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by Carl Ratner

The cooperative movement, in general, seems to associate co-ops with non-capitalist market economics. This is articulated by J. Restakis (2010) in his popular book Humanizing the economy: Co-operatives in the age of capital. British Columbia: New Society Publishers.

In 2013 Acorn Community suffered fires to two of their buildings. The first was an accident in their steel building, home to their auto shop and clothing storage, among other things.

“Co-operative culture eats co-operative governance for breakfast!”   

An article gleaned from England’s Co-operative News talks about how to generate and nurture a strong co-operative culture. It identifies six factors for sustaining a co-operative culture.

Movements Self-Reflecting.

One role a journal like GEO can play is to provide a platform for our movements to reflect on their doings. The “Scaling-Up” theme currently running is an example. Also, a recent article by Carl Ratner is another as was one of my recent blogs.

There is a problem with corporate governance at traditional capitalist firms that often goes unmentioned in discussions of our current social and economic ills. It's a problem that I have reason to believe also effects some of our largest co-ops. It is a perverse dynamic that has lead to extremes of income and wealth inequality, and it is all the more pernicious for being largely invisible. (I'm going to have to dive into the weeds a little bit to get to where I'm going, but stay with me and I promise you, this will come back around to co-ops.)

I'd like to throw out a question regarding my recent article on corporate co-ops. They are clearly anti-cooperative, and are associated with the worst corporations such as Monsanto. I am curious to hear from readers about why they believe leading Co-op Associations, such as NCBA and the University of Wisconsin Center for Co-ops, ally with these corporate co-ops, honor them by admitting them into the Co-op Hall of Fame, and never criticize them.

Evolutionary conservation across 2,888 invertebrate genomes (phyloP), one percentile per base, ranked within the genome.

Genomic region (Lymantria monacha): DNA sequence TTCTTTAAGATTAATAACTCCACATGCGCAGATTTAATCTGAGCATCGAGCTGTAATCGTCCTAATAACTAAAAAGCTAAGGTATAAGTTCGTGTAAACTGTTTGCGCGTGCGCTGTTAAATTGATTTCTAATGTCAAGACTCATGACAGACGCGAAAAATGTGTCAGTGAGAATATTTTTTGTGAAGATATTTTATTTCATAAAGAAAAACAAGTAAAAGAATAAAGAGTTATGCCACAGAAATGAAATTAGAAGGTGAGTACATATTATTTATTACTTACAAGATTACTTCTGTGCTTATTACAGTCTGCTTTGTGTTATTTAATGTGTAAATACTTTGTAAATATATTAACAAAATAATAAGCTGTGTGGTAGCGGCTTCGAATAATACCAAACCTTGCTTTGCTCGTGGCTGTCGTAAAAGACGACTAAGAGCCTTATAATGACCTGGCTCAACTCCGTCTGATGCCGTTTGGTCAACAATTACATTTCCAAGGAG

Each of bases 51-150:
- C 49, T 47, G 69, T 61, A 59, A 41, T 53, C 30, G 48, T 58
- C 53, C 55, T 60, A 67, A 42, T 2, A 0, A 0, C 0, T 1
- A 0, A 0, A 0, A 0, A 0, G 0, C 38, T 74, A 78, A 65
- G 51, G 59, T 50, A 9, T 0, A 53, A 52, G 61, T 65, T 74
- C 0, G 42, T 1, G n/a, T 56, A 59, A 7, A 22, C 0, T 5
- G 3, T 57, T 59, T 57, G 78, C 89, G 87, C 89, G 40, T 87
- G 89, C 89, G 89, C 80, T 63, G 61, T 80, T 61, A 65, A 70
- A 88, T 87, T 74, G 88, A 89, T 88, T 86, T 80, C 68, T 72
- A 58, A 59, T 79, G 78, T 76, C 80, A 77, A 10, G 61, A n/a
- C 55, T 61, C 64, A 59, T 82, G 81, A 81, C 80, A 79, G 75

Carl Ratner

Please, for the sake of our movements, some humility and self-criticism.

Every movement for social change involves  long periods of great frustration that can even lead to despair as well as sudden moments of breakthrough opportunities that spur hope and confidence. Unfortunately these moments of breakthrough also produce star-struck fantasies of unrealistic expectations. Such fantasies and mis-visions are a major way we shoot ourselves in the feet. Often, even, shoot our feet off.

"It's you, it's me, it's us."
 

This blog is connected to TTC 6, which I posted yesterday.

I am watching a PBS series of short documentaries on Shakespeare called Shakespeare Uncovered. They are really good. They are opening up his mind and his writing to me as never before. Also showing how dramatic writing can be more powerful and more precise than my didactic prose.

With cold, clear eyes and a warm, loving heart.

We embody our culture. Each of us in our unique way.

Our culture is many things in many complex ways. One of them is that it is very oppressive.